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Dubai invades Lebanon

Apparently it's not just unemployed expat workers who are leaving Dubai, and their cars, for greener pastures.  Lebanon appears to be inheriting a project from the Emirate's trademark "island" series of luxury developments, too. 

The Emiratis have made it a mission to expand their coastline by constructing giant palm tree and continent-shaped islands. But, in Lebanon, the plan below seems to have taken many people off guard. 

The proposed project is called " Cedar Island," and it's a massive, 7.2 square kilometer (4.5 square mile) island in the shape of, well, the country's national symbol: a Lebanese cedar tree. 

The Lebanese flag - the blueprint for the "Cedar Island" proposed project south of Beirut, extending into the Mediterranean Sea

The project would be constructed off the Lebanese coast just south of Beirut, near the town of Damour, where it would jut out into the Mediterranean Sea.

The project's website says the developer, Noor Holdings, met with the Minister of Tourism on January 23, who "expressed his blessing" for the project. 

The same day, the site says, the company visited the "Office of Investment Development Authority of Lebanon (IDAL) and met the Chairmen Dr. Nabil Itani.  The delegation provided a detailed explanation of the project and applied for legal license."

Not everyone in Lebanon has blessed the project — and in fact,  most seem to be hearing about it as I write.  As the project has gained more publicity, many Lebanese are aghast — so much that a Facebook group opposing it has garnered 600 members in the last three days.  Some thought the project so ridiculous they assumed a design student must be trying to gain some publicity.

"Is this island a joke or is it for real?" wrote Philippe Massoud on the "No for Cedar Island's Wall" on Facebook.  "If it's for real then it's a tragic mistake as it will alter Lebanon for ever." 

Rola Sinno Safieddine echoed Mr. Massoud's disapproval.  Lebanon suffered billions in damage from a 2006 war with Israel, and the country is just now recovering.  It's also a country suffering from daily power cuts, bad roads and a national debt nearly twice the size of the country's GDP.

"Really, an island?? why?" Safieddine wrote on Facebook.  "Did we fix all the roads? build all the hospitals? have 24 hour electricity?????"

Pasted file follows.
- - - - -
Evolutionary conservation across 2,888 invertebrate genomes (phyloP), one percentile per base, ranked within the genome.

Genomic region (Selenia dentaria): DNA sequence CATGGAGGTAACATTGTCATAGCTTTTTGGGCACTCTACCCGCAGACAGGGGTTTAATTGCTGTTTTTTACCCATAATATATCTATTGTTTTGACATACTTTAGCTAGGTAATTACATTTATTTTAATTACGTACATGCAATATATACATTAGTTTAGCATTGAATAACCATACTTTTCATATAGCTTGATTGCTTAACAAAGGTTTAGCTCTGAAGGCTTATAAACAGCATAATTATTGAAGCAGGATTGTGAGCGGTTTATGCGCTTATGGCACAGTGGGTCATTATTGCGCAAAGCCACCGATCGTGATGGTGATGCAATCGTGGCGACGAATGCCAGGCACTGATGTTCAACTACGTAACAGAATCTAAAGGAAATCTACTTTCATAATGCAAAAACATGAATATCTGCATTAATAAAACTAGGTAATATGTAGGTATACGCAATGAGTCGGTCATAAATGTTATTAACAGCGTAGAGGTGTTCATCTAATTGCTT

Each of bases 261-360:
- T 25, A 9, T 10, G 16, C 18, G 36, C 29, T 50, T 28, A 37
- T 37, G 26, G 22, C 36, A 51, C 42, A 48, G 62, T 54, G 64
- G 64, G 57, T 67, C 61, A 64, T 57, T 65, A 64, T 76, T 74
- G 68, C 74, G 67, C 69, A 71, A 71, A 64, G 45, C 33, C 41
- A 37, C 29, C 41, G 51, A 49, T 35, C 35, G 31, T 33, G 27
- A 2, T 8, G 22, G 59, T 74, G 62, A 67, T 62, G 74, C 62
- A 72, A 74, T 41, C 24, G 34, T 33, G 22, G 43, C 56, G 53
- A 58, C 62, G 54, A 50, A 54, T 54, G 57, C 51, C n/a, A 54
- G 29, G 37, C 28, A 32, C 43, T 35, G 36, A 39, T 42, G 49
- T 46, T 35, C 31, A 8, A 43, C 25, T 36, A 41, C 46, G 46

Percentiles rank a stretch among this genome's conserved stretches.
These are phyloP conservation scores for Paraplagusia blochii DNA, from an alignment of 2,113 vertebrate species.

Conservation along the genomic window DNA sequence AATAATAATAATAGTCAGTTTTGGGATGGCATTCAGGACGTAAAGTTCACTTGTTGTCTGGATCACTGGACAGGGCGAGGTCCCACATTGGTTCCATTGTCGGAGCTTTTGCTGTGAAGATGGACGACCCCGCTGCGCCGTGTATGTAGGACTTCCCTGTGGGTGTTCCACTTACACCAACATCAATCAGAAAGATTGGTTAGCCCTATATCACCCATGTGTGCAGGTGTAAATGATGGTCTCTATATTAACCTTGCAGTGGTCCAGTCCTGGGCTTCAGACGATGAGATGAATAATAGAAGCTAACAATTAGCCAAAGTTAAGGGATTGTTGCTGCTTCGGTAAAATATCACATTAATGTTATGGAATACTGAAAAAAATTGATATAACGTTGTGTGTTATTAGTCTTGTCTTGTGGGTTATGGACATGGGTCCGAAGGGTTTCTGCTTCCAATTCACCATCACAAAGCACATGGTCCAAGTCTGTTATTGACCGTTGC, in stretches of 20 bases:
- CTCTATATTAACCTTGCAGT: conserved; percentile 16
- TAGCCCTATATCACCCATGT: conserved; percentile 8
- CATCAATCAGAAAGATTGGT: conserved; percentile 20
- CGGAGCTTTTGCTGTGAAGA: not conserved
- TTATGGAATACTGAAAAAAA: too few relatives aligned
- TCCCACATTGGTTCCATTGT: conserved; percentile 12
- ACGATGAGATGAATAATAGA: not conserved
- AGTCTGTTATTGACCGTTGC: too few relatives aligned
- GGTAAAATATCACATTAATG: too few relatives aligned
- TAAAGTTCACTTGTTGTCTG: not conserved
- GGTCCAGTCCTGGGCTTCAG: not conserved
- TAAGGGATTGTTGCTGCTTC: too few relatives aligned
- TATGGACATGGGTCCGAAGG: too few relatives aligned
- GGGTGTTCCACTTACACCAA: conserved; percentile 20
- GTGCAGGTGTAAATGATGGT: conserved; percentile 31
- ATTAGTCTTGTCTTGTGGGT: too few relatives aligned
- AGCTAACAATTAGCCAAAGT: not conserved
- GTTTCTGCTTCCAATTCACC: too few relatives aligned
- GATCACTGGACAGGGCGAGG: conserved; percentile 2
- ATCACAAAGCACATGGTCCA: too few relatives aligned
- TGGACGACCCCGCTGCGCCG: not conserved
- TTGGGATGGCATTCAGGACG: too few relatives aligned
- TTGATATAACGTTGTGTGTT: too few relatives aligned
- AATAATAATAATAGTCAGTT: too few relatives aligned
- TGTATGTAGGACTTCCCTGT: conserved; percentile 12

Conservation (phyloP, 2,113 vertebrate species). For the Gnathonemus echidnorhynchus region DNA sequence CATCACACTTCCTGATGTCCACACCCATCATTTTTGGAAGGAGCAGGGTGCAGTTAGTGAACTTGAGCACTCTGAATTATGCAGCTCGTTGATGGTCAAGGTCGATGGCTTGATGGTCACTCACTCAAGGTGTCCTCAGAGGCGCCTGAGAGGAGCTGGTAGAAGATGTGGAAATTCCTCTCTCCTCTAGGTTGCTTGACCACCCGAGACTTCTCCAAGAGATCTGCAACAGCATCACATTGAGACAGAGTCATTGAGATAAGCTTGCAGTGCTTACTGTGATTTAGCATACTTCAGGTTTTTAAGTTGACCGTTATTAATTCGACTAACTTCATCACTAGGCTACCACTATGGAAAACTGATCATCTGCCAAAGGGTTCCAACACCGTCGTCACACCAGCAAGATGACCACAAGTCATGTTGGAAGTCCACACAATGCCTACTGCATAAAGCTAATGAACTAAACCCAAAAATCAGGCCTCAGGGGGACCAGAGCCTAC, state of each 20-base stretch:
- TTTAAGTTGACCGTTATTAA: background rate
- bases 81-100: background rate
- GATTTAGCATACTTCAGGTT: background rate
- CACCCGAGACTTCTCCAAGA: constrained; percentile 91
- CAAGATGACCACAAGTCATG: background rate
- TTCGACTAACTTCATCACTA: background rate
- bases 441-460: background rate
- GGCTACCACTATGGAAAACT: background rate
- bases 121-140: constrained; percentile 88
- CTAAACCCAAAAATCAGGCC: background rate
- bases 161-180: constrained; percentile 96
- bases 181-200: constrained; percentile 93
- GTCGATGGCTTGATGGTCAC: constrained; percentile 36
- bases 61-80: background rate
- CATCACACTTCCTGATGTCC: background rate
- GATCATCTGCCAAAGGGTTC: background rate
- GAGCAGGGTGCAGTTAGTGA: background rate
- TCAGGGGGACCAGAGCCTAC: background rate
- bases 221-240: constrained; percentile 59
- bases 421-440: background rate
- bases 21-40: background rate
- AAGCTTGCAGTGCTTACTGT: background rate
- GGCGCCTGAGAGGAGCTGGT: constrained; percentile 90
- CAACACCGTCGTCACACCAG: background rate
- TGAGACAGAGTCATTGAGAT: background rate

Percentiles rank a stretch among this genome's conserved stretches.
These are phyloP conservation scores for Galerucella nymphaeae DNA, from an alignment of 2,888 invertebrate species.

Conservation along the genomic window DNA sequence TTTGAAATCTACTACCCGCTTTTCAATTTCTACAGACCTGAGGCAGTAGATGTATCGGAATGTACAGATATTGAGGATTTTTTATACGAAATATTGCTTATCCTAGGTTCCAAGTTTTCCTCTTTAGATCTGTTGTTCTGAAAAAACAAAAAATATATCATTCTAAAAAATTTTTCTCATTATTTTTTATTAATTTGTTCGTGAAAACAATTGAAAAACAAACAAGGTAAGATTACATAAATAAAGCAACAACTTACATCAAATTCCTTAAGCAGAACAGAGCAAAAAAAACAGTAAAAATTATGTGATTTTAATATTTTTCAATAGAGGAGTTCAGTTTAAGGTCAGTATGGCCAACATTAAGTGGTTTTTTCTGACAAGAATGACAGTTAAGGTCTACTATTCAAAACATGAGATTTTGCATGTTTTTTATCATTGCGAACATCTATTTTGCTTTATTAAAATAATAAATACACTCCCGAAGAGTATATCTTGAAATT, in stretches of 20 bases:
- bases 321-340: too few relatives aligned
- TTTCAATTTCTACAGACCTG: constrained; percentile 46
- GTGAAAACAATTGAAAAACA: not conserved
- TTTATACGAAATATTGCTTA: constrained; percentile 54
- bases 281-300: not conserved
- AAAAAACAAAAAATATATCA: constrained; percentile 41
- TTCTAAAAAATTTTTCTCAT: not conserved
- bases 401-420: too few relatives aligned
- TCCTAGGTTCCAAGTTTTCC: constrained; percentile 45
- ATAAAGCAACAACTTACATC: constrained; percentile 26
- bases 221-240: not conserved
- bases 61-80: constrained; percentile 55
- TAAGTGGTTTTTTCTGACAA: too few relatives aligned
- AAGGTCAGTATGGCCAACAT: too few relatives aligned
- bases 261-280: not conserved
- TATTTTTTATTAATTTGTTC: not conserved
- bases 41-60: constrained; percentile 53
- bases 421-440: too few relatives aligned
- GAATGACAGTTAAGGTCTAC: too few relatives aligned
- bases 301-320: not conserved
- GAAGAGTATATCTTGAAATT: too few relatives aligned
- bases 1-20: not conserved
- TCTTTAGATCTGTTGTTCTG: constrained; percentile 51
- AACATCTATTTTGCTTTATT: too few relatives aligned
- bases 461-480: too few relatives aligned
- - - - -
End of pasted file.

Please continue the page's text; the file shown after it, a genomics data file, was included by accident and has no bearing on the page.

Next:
In announcing the project, the head of  Noor Holdings, Muhammad Saleh, told the project will bring 50 thousand jobs to Lebanon.
"The overall idea of Cedar Island is to develop a planning scheme for a residential, commercial, recreational, and touristic site made for luxurious experience," the website says.
And the Lebanese being a feisty and technically  savvy bunch, several other Facebook groups have sprouted, one with 3,000 members, which has served as an informal place to debate the project.  Another group, strictly supporting the Cedar Island, has accumulated just over 100 members.
"Best idea ever," wrote Sana Aridi Dakdouk.  "Hope it works out...It would be soo beautiful."
Noor Holdings says it has drawn interest from several Gulf companies and governments interested in  investing in Cedar Island.
The company appears to be familiar with investing in unstable environments like Lebanon's.  The company's website currently trumpets the upcoming launch of a giant project in Erbil, northern Iraq, called "Erbil Towers."
But Lebanon may be even more politically fragmented than Iraq.  In addition to objections from Lebanese who see the project as an aesthetic, environmental or cultural catastrophe, anyone building a project this size will have to charm, and probably pay off, those who hold power at many levels of government.   They'll also have to convince Lebanese like Walid Samaha.
"The only reason dubai did the palm islands is because they have no esthetic landscape whatsoever, so they had to build it," Samaha wrote on one of the Facebook pages.  "Can somebody explain to me exactly why do we need to build something so revolting and tasteless, when we can actually invest on land; develop our existing natural reserves, do green projects.  Tourists and lebanese people would much rather go to the mountains or the beach than to a concrete jungle."
Over the last thirty years, Israeli jets have repeatedly pounded the area around where the proposed Cedar Island project would be located.  That led some war-weary Lebanese to point out that even if the project is built, its luxury branding wouldn't protect the Cedar in the event of another conflict.
"Great," wrote Rima Nasrani.  "So israel will have next time an island to distroy." (sic)